From After Caravaggio, a group show with Jason Montinola, Lawrence Borsoto, Tyago Almario, CJ Tañedo, Pedro Garcia II, Kaloy Sanchez and Orley Ypon.
Now Gallery, August 4, 2012 to September 1, 2012
In the 1600s, during a period of major internal reform within the Roman Catholic church, the Arts also underwent a radical shift from the prevalent intellectually sophisticated Mannerist Art to the more direct, simple, visceral style of Baroque Art. This was one of the main drives that fueled the innovations of Italian painter, Michelangelo Merisi da Caravaggio. Contrary to the Mannerist approach, he did not work from drawings nor idealized his figures but painted straight on the canvas working from live models. What these models represented was a major theme in Caravaggio’s body of work. They were common men and women, fellow artists, a courtesan — sinners playing religious roles. According to British art historian, Simon Schama, ”…It was about the sinner, not a saint… what the Church was looking for and what Caravaggio was born to do… make something sacred out of the lives of the squalid…the wretched of the earth to be saved." (excerpts from Simon Schama’s The Power of Art, BBC).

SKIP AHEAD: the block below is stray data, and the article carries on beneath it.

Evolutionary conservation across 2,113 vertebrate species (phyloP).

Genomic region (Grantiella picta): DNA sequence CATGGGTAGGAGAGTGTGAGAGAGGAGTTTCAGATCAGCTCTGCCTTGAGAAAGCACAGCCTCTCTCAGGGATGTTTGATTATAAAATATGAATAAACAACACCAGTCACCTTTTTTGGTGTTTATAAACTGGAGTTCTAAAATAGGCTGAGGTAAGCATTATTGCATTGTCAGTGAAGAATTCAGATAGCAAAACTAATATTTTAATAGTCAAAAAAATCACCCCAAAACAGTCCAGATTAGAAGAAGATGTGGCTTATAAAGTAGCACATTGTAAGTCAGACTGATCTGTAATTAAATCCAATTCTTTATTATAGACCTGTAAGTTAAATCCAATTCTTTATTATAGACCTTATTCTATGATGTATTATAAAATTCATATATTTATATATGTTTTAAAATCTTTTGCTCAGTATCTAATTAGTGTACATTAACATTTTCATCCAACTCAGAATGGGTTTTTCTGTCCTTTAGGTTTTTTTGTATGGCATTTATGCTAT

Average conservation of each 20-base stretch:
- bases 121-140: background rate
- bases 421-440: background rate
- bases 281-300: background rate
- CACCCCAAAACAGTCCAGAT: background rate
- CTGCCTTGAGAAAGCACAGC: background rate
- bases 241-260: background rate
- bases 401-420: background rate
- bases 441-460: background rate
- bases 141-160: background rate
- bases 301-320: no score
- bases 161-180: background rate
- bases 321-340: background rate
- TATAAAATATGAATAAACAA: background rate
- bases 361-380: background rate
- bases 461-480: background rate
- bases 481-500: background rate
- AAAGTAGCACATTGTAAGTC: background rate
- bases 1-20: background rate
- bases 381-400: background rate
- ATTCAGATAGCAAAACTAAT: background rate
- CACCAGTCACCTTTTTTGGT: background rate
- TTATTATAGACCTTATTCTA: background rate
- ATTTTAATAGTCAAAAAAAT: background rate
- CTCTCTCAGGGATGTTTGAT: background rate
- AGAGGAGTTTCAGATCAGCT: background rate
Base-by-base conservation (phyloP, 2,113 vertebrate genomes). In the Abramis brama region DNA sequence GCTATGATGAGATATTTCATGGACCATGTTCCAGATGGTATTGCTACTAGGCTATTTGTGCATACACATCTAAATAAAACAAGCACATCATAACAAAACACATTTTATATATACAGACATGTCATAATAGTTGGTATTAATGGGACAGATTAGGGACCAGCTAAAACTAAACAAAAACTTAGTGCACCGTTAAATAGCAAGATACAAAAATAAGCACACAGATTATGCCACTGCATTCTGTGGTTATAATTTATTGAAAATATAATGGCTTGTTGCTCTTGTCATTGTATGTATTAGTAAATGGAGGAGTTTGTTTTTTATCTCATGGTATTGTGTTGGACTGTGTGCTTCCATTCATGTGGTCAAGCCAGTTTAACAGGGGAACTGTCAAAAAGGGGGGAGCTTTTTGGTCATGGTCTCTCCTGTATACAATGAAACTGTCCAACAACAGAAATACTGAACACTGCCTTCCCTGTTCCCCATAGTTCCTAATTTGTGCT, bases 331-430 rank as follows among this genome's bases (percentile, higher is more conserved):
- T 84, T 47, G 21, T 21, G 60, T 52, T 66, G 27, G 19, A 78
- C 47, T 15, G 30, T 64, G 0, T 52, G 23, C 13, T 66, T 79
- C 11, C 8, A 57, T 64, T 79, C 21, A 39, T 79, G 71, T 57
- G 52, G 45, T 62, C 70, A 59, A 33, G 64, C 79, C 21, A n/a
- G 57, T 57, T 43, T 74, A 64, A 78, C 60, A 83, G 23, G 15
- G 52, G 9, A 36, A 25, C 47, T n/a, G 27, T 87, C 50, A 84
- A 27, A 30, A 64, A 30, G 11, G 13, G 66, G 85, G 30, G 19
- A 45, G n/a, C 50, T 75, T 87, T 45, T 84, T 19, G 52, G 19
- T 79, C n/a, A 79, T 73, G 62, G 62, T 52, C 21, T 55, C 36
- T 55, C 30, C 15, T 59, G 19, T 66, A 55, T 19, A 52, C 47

After Caravaggio is a tribute to one of the most instrumental artists in the formation of the Baroque school of painting.
"Caravaggio as Bacchus" Acrylic on Canvas, 4’ x 3’
Based on The Young Sick Bacchus, also known as the Sick Bacchus or the Self-Portrait as Bacchus. An early self-portrait by Caravaggio, dated between 1593 and 1594.
"Mario Minniti" Acrylic on Canvas, 4’ x 3’
From Caravaggio’s work, The Musicians (1595). Mario Minniti was the central figure in the painting carrying the lute. Born in Sicily, Mario arrived in Rome in 1593 where he became Caravaggio’s friend, collaborator and model.
"Il Suo Caravaggino" (his own little Caravaggio) Acrylic on Canvas, 4’ x 3’
Based on Caravaggio’s piece, David with the Head of Goliath. Caravaggio has depicted himself as Goliath, while the model for David has been identified as “Il Suo Caravaggino” (“his own little Caravaggio”), which most likely refers to Cecco del Caravaggio, the artist’s studio assistant in Rome.
"Matthew" Acrylic on Canvas, 4’ x 3’
From the piece, The Inspiration of Saint Matthew (1602). Commissioned by the French Cardinal Matteo Contarelli.
"Fillide Melandroni" Acrylic on Canvas, 4’ x 3’
From the painting, Judith Beheading Holofernes, (1598-99) from the deutero-canonical Book of Judith. The model for Judith was most likely the Roman courtesan, Fillide Melandroni.